Number 7.1 — Satisfy a need. Sometimes the customer (follower, charge, player, student) doesn’t realize their own need. Maybe they need to be contribute, to grow, to have fun, to have less distraction, to have more time, to share artistic pursuits, to hit a home run, to hit a single. An effective leader will understand the customer, learn what motivates them, and appeal to a specific need.

letsgrowleaders   |   19 March 2014   |   Reply

David. GREAT add. So true leaders help people discover what they need and grow from there.

Steve Borek   |   19 March 2014   |   Reply

Be a servant leader. You won’t have to sell a thing to the constitutents. They’ll enthusiastically enroll.

letsgrowleaders   |   19 March 2014   |   Reply

Steve, Amen.

bill holston   |   19 March 2014   |   Reply

Great! Of course in the non profit world the clearest example of sales is development work. Believing in the product is the most critical on that list for me. When I was considering this position and thinking about fundraising my best friend made a great point, He told me that I’d be able to raise money, because I believe passionately in the mission. He was right. In the last two years I’ve had to stand in rooms of friends and ask for money. But because I KNOW how careful we are with the money and the lives we touch, I can do it.

letsgrowleaders   |   20 March 2014   |   Reply

Bill, Thanks so much for sharing your experience. What a beautiful example of really sales made easier because of a passionate cause.

Matt McWilliams   |   19 March 2014   |   Reply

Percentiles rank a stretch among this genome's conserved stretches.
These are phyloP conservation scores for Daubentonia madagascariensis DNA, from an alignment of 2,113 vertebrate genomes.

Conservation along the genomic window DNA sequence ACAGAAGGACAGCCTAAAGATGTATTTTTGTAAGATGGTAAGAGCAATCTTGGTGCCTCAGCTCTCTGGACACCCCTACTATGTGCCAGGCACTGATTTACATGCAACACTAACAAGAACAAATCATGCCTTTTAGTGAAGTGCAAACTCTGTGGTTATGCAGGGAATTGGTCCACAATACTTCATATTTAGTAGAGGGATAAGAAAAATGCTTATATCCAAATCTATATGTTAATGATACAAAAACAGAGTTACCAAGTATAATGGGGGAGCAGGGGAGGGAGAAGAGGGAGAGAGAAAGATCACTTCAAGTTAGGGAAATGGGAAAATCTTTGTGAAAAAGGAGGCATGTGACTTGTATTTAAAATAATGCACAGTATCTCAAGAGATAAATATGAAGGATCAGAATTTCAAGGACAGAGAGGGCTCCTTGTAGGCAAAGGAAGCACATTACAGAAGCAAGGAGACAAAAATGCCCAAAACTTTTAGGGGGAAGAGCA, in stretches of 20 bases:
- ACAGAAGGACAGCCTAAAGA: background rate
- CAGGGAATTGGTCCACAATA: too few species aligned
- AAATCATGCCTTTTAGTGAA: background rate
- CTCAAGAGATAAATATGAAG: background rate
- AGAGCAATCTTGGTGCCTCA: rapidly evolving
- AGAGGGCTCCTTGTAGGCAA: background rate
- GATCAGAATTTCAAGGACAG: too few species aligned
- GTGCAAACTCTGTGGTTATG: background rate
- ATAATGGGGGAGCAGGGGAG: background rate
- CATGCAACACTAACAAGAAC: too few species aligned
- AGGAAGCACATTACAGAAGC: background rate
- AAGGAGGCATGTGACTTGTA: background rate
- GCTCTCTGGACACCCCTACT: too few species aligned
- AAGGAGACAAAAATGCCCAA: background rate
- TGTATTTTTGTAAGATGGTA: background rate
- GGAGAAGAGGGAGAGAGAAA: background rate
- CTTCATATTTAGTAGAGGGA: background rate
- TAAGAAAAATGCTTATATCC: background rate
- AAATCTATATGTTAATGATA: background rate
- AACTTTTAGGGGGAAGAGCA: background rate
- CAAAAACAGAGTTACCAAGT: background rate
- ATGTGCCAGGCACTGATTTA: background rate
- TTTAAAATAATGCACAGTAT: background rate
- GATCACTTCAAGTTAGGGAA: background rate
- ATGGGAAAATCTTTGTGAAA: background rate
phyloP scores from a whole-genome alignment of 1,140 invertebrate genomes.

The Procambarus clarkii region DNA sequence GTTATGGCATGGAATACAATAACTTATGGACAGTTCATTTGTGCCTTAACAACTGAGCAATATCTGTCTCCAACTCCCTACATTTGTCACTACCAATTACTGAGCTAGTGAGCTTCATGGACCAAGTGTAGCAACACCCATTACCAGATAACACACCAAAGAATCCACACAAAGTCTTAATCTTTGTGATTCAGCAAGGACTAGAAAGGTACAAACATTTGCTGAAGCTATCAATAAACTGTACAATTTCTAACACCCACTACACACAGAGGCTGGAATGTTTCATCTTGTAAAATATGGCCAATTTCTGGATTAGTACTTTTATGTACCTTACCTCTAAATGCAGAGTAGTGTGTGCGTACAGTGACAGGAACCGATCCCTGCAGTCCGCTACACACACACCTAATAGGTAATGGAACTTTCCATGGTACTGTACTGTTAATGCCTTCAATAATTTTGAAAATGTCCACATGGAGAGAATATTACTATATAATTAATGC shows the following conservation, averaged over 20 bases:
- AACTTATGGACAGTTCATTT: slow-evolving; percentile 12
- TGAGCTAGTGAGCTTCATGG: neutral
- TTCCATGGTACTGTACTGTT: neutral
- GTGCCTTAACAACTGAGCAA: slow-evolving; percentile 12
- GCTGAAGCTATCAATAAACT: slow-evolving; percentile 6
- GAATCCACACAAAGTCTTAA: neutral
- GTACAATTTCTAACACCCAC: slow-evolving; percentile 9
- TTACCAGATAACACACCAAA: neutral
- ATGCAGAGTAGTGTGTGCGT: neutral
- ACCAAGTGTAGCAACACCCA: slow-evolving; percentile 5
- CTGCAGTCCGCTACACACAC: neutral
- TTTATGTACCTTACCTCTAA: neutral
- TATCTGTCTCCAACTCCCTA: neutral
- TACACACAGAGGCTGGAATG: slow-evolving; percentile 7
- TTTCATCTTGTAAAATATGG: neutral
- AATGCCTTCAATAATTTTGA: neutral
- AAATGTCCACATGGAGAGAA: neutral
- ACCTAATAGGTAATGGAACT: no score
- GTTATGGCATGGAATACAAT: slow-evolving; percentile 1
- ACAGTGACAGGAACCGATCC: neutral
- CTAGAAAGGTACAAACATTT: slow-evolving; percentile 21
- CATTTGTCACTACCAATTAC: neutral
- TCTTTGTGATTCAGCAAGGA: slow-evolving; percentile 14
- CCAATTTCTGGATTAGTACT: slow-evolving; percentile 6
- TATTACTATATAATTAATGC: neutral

Never, ever, ever, ever, ever criticize the prospect’s (or team member’s) thinking. Same goes for other companies, managers, team members, etc.

letsgrowleaders   |   20 March 2014   |   Reply

Matt, YES, YES, YES.

LaRae Quy   |   19 March 2014   |   Reply

So sad, but so true…sales gets a really bad rap.

We all think of sleazy salespeople who use flattery to inveigle their way to a sale…

Honest connection with others is so important…without it you cannot establish trust.

Great post.

bill holston   |   19 March 2014   |   Reply

You are so right LaRae, sincerity, I’m seeing a theme here on that.

letsgrowleaders   |   20 March 2014   |   Reply

LaRae, Thank you. I was talking to a sales VP the other night. He shared how he never thought he’d end up in “sales” because of the worry that “that’s where people go when they don’t have the expertise to make it in their chosen field” yikes…. He was fantastic at building deep trust and connection, and is doing just fine. We need connectors who care.

Terri Klass   |   19 March 2014   |   Reply

Great salespeople are authentic and believable. I hate to deal with salespeople who are pushy and make me feel as if I am not knowledgeable.

So I would add: be yourself and never push the customer around.

Enjoyed the post, Karin!

letsgrowleaders   |   20 March 2014   |   Reply

Terri, Great add…. being authentic goes such a long way.

Alli Polin   |   21 March 2014   |   Reply

Love “don’t sell past the close.” I worked with people that taught their entire team ABC (always be closing) but there is a time when it’s enough.

I used to do sales training and discovered that out of all of the sales philosophies out there the ones that were truly about listening, getting curious and creating solutions (vs pushing product) were by far my favorite.

So true that’s what great leaders do naturally!

letsgrowleaders   |   21 March 2014   |   Reply

Alli, Hmmmmm…..yeah, I’m leary of the ABC model…. it’s important to ask for the “sale” but too much closing can feel pushy. Thanks for sharing your insights!